The National Television Systems Committee created the NTSC standard in the United States. NTSC was a format for a gray television signal. With the invention of color television, NTSC extended the format to a color television signal. With the inventions of video players and video game consoles, these devices outputted NTSC signals to televisions. The United States abandoned NTSC broadcasts at 12 June 2009 (by switching to digital broadcasts), but NTSC leaves a legacy of devices, including video game consoles.
NTSC spread from the United States to North America, Central America, some South American countries and a few east Asian countries, including Taiwan, the Philippines, South Korea and Japan. NTSC created a market for NTSC devices in these countries. Other countries had a market for PAL devices.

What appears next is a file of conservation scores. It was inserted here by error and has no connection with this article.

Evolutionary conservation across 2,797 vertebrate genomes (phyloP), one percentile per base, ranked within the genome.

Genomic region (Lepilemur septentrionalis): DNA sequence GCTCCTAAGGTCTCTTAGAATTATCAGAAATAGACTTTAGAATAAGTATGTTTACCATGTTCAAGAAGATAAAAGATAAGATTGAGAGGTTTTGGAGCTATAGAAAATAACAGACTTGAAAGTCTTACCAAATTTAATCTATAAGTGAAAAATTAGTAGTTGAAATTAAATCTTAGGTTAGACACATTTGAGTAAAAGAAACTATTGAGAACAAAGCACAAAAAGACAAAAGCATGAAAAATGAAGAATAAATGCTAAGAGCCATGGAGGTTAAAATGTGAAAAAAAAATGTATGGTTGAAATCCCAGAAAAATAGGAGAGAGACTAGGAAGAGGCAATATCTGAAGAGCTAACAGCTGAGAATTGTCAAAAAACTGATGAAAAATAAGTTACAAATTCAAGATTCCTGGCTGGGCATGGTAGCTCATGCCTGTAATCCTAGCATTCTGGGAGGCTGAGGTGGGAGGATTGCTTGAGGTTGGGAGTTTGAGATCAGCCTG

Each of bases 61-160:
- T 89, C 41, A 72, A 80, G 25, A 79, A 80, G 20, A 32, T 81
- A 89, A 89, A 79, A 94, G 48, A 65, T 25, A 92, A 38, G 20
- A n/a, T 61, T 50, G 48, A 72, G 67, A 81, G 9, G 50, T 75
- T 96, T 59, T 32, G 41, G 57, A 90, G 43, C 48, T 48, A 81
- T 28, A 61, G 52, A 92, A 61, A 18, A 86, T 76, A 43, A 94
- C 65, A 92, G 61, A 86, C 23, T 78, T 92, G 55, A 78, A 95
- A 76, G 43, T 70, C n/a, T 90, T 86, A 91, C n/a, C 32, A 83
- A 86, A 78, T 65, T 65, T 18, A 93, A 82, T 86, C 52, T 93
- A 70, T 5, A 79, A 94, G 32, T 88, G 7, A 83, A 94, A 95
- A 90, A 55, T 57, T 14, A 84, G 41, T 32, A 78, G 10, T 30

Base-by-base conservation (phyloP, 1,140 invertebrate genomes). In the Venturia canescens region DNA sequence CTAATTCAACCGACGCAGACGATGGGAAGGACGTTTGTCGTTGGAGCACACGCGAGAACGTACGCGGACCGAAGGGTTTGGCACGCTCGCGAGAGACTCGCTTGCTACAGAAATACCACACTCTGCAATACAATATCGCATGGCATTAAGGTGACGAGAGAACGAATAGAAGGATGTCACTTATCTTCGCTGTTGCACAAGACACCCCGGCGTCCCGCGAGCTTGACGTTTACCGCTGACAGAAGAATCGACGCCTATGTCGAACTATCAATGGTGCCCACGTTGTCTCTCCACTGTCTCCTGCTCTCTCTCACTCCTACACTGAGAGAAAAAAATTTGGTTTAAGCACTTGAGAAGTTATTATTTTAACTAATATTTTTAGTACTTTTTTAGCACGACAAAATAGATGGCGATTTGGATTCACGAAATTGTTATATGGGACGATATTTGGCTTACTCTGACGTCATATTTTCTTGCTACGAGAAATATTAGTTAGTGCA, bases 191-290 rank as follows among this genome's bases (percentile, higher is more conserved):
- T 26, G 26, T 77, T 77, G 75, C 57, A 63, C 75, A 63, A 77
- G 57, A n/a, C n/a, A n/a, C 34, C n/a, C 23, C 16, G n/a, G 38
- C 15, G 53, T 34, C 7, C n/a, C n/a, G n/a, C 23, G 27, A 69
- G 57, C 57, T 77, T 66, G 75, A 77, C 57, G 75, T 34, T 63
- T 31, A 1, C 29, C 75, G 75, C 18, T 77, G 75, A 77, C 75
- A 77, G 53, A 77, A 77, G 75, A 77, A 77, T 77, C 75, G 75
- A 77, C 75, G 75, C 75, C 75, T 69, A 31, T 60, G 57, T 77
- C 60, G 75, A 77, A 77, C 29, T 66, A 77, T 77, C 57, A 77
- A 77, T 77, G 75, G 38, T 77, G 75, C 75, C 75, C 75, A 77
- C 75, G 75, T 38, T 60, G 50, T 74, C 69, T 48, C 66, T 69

NTSC uses about 60 vertical blanks per second, so each NTSC video game console must output about 60 frames per second. (Someone might have a more precise number.) So video games for Japanese and US televisions tend to use 60 frames per second.
Contrast PAL, which uses about 50 vertical blanks per second.